Credit: Michael Meier

 

Find a penny pick it up, the rest the day you’ll have good luck.

What are some of my crazy superstitions?  Wearing my shamrock pants for a Notre Dame football game; taking a nap and having pasta before one of my own basketball games; never ever using a green tee on the golf course; wearing the blue pin-stripe suit for a big presentation; using my favorite mechanical pencil for a test; and, always having a $2 dollar bill in my pocket for good luck.  I often vacillate on the value these rituals provide to me.

Sometimes I feel like I spend more time preparing for my superstitious practices than I spend on preparing for the important event or performance I was hoping my ritual might influence.  Can being superstitious affect your behavior or state of mind?  Heck yeah it can.

In a series of studies in the March 2015 issue of Personality & Social Psychology Bulletin, researchers found that performance goals were more likely to elicit superstitious behavior – especially a penchant for lucky items – than learning goals were.  When people feel the world is out of their control, they look for external sources of control. Superstitions are really a reaction to feeling out of control,” says Eric Hamerman, an assistant professor of marketing at Iona College in New Rochelle, New York. “People like to put a sense of control around chaos or uncertainty.”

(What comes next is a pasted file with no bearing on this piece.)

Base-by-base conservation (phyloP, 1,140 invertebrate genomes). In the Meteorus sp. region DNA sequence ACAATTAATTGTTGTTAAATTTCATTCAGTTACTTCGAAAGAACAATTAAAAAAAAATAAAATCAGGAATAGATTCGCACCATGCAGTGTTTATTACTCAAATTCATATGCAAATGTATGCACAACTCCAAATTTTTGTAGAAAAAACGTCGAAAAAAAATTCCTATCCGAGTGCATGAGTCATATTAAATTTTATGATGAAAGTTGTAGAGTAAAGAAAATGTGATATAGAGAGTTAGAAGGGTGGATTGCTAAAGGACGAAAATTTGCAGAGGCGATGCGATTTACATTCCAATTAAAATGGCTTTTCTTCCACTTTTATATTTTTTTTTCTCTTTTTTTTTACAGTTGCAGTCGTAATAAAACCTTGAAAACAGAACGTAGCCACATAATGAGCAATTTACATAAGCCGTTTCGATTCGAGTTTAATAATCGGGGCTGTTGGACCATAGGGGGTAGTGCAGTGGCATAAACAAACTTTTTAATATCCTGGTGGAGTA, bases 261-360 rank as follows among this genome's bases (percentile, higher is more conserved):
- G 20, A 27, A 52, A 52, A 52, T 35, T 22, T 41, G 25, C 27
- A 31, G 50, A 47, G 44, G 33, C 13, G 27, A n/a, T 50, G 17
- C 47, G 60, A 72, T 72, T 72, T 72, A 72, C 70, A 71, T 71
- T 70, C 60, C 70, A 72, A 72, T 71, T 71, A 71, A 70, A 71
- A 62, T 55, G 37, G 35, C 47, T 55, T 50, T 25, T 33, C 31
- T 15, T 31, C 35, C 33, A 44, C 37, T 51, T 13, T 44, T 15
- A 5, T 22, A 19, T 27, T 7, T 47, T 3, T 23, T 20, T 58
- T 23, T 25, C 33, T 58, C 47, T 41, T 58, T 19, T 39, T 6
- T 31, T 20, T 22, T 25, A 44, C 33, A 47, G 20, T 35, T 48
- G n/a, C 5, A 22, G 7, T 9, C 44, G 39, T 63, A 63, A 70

If you’re like most people, you occasionally participate in superstitious thinking or behavior often without even realizing you’re doing it.  Think about it.  When was the last time you knocked on wood?  Walked within the lines?  Avoided a black cat?  Or, read your daily horoscope? These are all examples of superstitions or what Stuart Vyse, PhD, and the author of Believing in Magic: The Psychology of Superstition, calls magical thinking.

Dr. Vyse says, “In our quest to understand superstitions, let’s start by defining them. After all, not all rituals or beliefs are superstitions. The dividing line is whether you give some kind of magical significance to the ritual.”

Based on Dr. Vyse’s research, it appears my nap and pasta before a game can be a useful ritual that calms me down and gives me the appropriate fuel to perform at a high level.  He says that by believing my shamrock pants helped win a big football game, I’m probably entering superstitious territory.

Now that I think about it, Notre Dame hasn’t won the national championship in 30 plus years, and I’m no closer to the PGA tour at 47 than when I started my “no green tees” superstition.  Perhaps my focus should be on preparation and the things I really can control, and let someone else enjoy the benefits of that lost penny.